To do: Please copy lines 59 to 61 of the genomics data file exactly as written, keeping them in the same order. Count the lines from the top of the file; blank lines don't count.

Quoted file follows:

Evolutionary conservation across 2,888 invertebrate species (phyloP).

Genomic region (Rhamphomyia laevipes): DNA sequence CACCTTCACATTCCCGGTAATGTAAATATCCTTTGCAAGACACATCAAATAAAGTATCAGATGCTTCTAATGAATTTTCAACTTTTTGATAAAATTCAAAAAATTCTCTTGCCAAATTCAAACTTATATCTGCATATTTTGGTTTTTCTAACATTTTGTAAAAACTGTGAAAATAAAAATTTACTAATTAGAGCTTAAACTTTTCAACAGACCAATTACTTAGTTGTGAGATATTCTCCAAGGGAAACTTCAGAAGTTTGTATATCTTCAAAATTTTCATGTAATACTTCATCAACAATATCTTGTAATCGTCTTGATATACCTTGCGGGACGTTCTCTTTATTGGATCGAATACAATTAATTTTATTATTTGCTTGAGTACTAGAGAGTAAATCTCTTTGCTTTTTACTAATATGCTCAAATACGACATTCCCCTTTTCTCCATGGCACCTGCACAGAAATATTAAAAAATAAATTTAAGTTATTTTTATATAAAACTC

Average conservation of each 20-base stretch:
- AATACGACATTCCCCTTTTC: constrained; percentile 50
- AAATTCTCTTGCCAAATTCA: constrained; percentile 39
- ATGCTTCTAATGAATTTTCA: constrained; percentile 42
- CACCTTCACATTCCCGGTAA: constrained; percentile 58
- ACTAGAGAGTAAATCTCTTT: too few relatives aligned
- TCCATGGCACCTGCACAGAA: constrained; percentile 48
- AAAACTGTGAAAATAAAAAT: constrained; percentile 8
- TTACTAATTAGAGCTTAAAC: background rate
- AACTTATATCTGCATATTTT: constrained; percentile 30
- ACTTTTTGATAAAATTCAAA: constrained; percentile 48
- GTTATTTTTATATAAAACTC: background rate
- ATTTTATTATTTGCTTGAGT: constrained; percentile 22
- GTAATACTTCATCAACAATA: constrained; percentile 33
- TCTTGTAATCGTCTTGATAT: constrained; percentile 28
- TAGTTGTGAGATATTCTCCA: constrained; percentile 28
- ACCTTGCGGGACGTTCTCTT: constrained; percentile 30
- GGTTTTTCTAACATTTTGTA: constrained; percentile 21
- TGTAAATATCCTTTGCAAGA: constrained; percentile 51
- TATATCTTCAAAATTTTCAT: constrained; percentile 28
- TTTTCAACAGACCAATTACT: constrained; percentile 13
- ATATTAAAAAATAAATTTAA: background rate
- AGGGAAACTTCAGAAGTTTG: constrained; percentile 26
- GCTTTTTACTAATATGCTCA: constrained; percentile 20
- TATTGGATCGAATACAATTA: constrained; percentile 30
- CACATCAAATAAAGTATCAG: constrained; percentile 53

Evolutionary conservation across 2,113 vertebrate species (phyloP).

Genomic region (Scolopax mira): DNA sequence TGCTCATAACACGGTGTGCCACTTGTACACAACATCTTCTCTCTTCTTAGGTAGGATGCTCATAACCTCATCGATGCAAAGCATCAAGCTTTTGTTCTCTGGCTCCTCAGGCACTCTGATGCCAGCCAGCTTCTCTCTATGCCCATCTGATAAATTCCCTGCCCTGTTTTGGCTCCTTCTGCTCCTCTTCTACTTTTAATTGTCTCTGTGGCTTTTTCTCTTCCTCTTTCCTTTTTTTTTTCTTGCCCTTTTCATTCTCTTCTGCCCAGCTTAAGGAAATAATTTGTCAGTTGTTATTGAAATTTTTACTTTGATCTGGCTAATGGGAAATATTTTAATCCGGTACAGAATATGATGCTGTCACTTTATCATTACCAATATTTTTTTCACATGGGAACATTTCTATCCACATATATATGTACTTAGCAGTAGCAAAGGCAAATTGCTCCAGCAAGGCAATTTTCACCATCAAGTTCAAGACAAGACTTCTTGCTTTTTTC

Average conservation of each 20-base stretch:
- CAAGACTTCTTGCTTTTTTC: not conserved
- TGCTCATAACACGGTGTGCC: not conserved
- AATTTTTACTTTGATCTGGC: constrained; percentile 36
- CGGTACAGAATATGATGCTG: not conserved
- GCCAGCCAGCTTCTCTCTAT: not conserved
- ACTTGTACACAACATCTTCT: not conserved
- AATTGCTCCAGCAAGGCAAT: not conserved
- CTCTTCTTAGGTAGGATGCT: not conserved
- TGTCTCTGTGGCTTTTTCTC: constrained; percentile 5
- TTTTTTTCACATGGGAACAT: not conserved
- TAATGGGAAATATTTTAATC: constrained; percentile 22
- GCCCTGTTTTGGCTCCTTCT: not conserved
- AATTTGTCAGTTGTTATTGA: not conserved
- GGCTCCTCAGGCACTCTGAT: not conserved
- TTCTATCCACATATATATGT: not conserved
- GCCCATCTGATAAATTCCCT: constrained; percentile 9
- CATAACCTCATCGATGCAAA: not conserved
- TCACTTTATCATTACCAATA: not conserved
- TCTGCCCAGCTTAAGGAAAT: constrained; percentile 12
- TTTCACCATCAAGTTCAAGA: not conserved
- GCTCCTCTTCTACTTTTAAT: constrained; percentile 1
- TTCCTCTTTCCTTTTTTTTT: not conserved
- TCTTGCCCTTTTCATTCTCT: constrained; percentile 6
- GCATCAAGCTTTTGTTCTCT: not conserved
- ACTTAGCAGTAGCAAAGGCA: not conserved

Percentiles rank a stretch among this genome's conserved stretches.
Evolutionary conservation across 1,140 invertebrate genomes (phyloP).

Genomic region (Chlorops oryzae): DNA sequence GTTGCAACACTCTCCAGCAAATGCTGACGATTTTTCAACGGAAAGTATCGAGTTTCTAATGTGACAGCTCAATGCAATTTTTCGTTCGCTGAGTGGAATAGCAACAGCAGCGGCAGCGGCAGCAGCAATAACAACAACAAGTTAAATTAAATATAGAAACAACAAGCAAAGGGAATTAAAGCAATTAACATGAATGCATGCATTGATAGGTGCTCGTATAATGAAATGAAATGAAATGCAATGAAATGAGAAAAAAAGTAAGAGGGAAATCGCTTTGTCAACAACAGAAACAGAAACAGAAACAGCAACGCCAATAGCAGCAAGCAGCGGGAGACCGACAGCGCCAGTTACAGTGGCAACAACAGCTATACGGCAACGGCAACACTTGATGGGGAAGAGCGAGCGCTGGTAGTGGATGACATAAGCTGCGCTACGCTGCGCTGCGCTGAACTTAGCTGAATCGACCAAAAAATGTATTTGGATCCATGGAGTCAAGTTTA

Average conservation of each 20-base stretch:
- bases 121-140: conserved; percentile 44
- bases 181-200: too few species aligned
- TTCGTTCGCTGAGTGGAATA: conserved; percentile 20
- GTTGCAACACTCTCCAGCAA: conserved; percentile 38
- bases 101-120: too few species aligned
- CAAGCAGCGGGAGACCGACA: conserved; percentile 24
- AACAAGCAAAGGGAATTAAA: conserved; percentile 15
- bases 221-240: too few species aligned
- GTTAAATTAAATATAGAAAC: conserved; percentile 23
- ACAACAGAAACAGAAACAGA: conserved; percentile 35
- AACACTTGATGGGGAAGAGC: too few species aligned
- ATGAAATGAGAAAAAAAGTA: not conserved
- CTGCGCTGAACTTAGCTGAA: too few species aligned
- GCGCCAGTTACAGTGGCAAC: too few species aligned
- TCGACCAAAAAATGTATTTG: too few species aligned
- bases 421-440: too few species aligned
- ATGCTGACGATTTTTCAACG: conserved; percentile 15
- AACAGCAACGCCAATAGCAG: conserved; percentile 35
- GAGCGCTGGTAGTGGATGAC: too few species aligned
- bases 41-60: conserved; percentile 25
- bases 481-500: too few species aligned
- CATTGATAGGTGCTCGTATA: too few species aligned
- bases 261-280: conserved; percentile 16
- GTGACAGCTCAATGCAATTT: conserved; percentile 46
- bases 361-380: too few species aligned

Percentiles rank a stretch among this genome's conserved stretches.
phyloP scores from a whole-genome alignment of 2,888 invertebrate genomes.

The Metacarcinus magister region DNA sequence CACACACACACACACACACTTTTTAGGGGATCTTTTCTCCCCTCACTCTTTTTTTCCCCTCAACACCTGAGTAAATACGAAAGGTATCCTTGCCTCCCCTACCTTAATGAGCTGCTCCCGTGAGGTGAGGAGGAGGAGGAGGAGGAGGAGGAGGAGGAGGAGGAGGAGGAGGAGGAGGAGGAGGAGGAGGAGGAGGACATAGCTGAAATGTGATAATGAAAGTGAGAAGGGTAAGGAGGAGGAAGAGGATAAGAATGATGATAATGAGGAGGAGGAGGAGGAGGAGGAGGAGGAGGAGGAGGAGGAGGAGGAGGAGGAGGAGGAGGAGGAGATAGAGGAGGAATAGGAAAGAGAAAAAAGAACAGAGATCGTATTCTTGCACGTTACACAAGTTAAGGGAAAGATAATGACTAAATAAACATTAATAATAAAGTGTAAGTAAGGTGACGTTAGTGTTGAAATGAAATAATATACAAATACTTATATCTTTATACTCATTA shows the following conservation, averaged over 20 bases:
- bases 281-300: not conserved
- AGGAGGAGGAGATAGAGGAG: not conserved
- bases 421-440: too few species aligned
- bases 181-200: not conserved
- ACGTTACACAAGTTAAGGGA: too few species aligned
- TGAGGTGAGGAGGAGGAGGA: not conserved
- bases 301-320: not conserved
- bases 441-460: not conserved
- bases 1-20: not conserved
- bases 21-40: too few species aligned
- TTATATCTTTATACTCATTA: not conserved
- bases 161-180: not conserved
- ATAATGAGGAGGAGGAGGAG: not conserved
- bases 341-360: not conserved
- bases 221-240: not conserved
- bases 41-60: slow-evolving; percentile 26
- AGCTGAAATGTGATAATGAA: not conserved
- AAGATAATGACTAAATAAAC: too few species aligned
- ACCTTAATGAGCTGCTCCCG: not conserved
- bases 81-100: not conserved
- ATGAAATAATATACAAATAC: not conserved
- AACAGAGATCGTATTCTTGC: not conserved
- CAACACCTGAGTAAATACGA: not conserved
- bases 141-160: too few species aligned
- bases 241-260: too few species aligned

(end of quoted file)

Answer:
Genomic region (Chlorops oryzae): DNA sequence GTTGCAACACTCTCCAGCAAATGCTGACGATTTTTCAACGGAAAGTATCGAGTTTCTAATGTGACAGCTCAATGCAATTTTTCGTTCGCTGAGTGGAATAGCAACAGCAGCGGCAGCGGCAGCAGCAATAACAACAACAAGTTAAATTAAATATAGAAACAACAAGCAAAGGGAATTAAAGCAATTAACATGAATGCATGCATTGATAGGTGCTCGTATAATGAAATGAAATGAAATGCAATGAAATGAGAAAAAAAGTAAGAGGGAAATCGCTTTGTCAACAACAGAAACAGAAACAGAAACAGCAACGCCAATAGCAGCAAGCAGCGGGAGACCGACAGCGCCAGTTACAGTGGCAACAACAGCTATACGGCAACGGCAACACTTGATGGGGAAGAGCGAGCGCTGGTAGTGGATGACATAAGCTGCGCTACGCTGCGCTGCGCTGAACTTAGCTGAATCGACCAAAAAATGTATTTGGATCCATGGAGTCAAGTTTA

Average conservation of each 20-base stretch:
- bases 121-140: conserved; percentile 44